• January 17th, 2023: New Year - New rendering technique! Major update across the entire repo (and also my path traced games) to how transparent (glass, water, etc) and clearCoat (billiard balls, polished wood, car paint, etc) materials are handled. If you've followed my project from the beginning, you might remember that I have gone back and forth on the technique used to efficiently render objects with these transparent/semi-transparent materials. One way is to use Monte Carlo integration and essentially 'flip a coin' every time a ray encounters a transparent surface. If 'heads', the ray reflects or bounces off of the surface - if 'tails', the ray refracts or transmits through the surface. Using a progressive renderer, this method will eventually converge to the correct result, which is a double-image on the surface. Half of it is the reflection we see, and the other half is the world beyond the surface that we can also see at the same time (think of the double-image you get when looking at a shallow angle through a window). Although this technique works well, the major drawback is that you get 2 noisy images on the transparent surface, due to the Monte Carlo randomization of the rays' path choices. On the other hand, we can do away with the random decisions (and noise), and instead spawn 2 rays when we encounter these transparent surfaces. Although this creates slighty more shader complexity (inside the tight 'bounces' loop), the reward is definitely worth the cost because now we have a smooth, non-noisy, steady double-image appearing on all transparent surfaces. The effect is most noticeable when moving the camera around and looking at these surfaces from different angles. Now you see a reflection perfectly blended with a transmission (or refraction), which more accurately resembles the real world transparent objects that we see every day (and take for granted!). The reason I have returned to this double ray spawning method (1 reflection / 1 transmission ray) after having it the other Monte Carlo way for a year, is that this time around, I figured out how to implement it better. Not only does it look smoother and more correct than my previous attempts at this technique, but it is also more performant. Enjoy looking at (and through!) all of the transparent and clearCoat materials! :)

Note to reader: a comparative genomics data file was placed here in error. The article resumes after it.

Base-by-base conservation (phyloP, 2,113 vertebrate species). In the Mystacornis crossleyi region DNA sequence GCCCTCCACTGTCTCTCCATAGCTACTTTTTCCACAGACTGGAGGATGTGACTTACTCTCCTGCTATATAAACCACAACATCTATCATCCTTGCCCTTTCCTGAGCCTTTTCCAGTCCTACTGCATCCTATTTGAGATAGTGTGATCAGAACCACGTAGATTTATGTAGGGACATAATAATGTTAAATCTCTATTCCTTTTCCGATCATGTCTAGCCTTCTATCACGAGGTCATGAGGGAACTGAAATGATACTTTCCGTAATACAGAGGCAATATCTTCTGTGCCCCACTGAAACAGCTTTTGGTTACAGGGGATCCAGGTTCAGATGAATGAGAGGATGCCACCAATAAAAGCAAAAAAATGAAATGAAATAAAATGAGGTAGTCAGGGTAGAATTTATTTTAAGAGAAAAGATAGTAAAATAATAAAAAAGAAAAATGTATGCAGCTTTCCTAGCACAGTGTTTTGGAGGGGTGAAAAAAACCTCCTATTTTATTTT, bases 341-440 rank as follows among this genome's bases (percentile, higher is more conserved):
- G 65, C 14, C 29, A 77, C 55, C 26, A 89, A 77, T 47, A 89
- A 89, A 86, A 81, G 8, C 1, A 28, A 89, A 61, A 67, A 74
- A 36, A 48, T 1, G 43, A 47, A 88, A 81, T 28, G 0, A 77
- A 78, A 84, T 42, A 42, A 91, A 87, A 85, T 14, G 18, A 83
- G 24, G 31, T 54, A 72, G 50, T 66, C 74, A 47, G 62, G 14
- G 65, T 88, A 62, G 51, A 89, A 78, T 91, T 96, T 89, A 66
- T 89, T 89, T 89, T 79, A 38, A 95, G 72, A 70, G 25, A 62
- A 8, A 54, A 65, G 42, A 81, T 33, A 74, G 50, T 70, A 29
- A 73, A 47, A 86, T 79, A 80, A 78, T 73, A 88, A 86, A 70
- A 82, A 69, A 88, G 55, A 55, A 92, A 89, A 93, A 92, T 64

• March 4th, 2022: Added a new technique to my bag of tricks - Many Model Instances! Check out the new BVH_Model_Instancing demo which loads a glTF model, but instead of rendering its triangles as triangles, we replace each triangle with a brand new smaller instance of that model! For instance, the demo opens with the famous Utah Teapot model, containing ~1,000 triangle faces, and each of those faces is replaced with another small teapot with its own 1,000 triangles. So that means 1,000 tris * 1,000 meshes = ~1 Million polygons, each fully path traced in real time in the browser! The heavier Stanford Dragon model has 100,000 triangles - so 100,000 tris * 100,000 meshes = 10 Billion polygons in your browser, even on a cell phone! To add to the craziness, each of the smaller instances has its own unique transform matrix within its small AABB bounding box. That means that we can have thousands of rotated, positioned, and scaled models, all doing their own thing in real time! I could see this new technique being used for a grass/foilage system, each instance having its own transform and lighting in real time. In other news, I did a fairly large refactor and clean-up for my entire repo. All duplicated JS code has been removed (thousands of lines of code between demos), without removing any functionality. In fact, more functionality has been added to all demos in terms of helpful GUI elements (on both desktop and mobile devices) as well as a more unified/streamlined codebase between the JS init files for each demo - a win-win situation all around! ;-)